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Annona glabra, known as pond-apple, alligator-apple, swamp-apple, corkwood, and monkey-apple, is a tropical fruit tree in the family Annonaceae. Related species include cherimoya (A. cherimola) and soursop (A. muricata). It is native to southern Florida in the United States (including the Everglades), the Caribbean, Mexico, Central and South America, West Africa, and South Asia (Sri Lanka); it is an aggressive invader in the Pacific region.

A. glabra grows in swamps and tolerates saltwater; it cannot grow in dry soil. The trees reach a height of 15 m. They have thin, gray trunks, often buttressed at the base. Leaves, which are late deciduous, are ovate to oblong with an acute tip, 8–15 cm long and 4–6 cm wide. Flowers are solitary, 2–3 cm across, white to light yellow, with a rose-colored patch at each sepal base. Fruits are oblong to spherical, 7–15 cm long and up to 9 cm diameter (Wikipedia 2011).

Fruits disperse by floating on water. A. glabra appears to have naturally colonized West Africa from seeds transported on water from tropical America (Csurshes and Edwards 1998, ISSG 2011).

Pond-apple fruits are eaten by many animal species: the common name alligator-apple is said to come from the fact that American alligators eat the fruit. The fruit has pungent to aromatic flesh, which is edible for humans, and can be made into jam. Some people consider the flavor agreeable, while others have characterized it as “insipid” or “scarcely desirable” (FNA 2011, FOC 2011). The flavor and texture are considered inferior to the related cherimoya and soursop, and the fruit has never attained popular use. However, a recent study (Cochrane et al. 2008) suggests that an extract from pond-apple seeds contains anticancer compounds that could be used pharmaceutically.

A. glabra is used as a hardy rootstock for grafts of more commercially desirable related fruits, such as soursop and sugar-apple (A. squamosa). Other than this, it is not cultivated widely.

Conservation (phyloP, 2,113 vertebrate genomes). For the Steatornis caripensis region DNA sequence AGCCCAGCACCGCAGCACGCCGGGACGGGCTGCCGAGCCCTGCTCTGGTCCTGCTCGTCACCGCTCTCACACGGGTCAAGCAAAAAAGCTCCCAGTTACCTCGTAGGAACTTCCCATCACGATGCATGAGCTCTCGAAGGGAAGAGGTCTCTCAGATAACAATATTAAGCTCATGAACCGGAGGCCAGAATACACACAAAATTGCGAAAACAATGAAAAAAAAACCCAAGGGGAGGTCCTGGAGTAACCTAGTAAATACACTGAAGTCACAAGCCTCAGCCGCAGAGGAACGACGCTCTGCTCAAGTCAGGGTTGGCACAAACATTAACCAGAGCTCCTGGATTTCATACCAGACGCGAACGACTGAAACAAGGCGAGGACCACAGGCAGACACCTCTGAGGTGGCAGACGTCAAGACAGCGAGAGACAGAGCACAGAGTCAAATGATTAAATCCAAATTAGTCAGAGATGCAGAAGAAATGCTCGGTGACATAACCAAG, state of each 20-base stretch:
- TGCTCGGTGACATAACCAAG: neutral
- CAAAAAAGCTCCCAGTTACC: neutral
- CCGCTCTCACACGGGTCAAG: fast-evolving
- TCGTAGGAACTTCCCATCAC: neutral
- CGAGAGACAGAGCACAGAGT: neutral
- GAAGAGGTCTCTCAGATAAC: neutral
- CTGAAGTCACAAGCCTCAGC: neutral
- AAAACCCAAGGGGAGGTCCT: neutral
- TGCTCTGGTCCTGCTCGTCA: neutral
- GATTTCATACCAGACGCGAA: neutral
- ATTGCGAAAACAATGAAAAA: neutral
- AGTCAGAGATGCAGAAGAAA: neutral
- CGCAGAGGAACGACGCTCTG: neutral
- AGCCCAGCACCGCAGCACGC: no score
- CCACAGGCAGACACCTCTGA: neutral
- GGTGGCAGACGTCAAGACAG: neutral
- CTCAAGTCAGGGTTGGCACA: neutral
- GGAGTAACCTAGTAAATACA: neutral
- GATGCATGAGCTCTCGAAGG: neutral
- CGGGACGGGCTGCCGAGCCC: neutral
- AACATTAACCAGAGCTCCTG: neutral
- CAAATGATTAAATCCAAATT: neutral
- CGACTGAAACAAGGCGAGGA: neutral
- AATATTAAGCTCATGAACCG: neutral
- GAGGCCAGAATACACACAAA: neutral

Through its introduction as a rootstock, however, A. glabra has escaped cultivation and become weedy or invasive in Pacific countries including Fiji, French Polynesia, Vietnam, and Australia (PIER 2011). The Global Invasive Species Database describes it as “a highly invasive woody weed that threatens wetland and riparian ecosystems of wet tropics, world heritage areas and beyond.” (ISSG 2011). It can invade fresh, brackish and saltwater areas and its thickets are capable of replacing whole ecosystems. Its seed is primarily dispersed by water, especially during floods. Disturbed flood-prone ecosystems are most at risk from pond apple invasion, particularly mangroves, melaleuca woodlands, riparian areas, drainage lines, coastal dunes and islands (Australian Government 2003). In estuaries and mangrove swamps, it can outcompete grasses and sedges, inhibit germination of Melaleuca species, and alter fire regimes (ISSG 2011).

It is categorized as a Class 2 weed in Australia, which indicates that it has spread over substantial areas of Australia (particularly in Queensland), and has serious impacts that must be controlled (Queensland 2007). Its sale in Australia for any purpose is prohibited.

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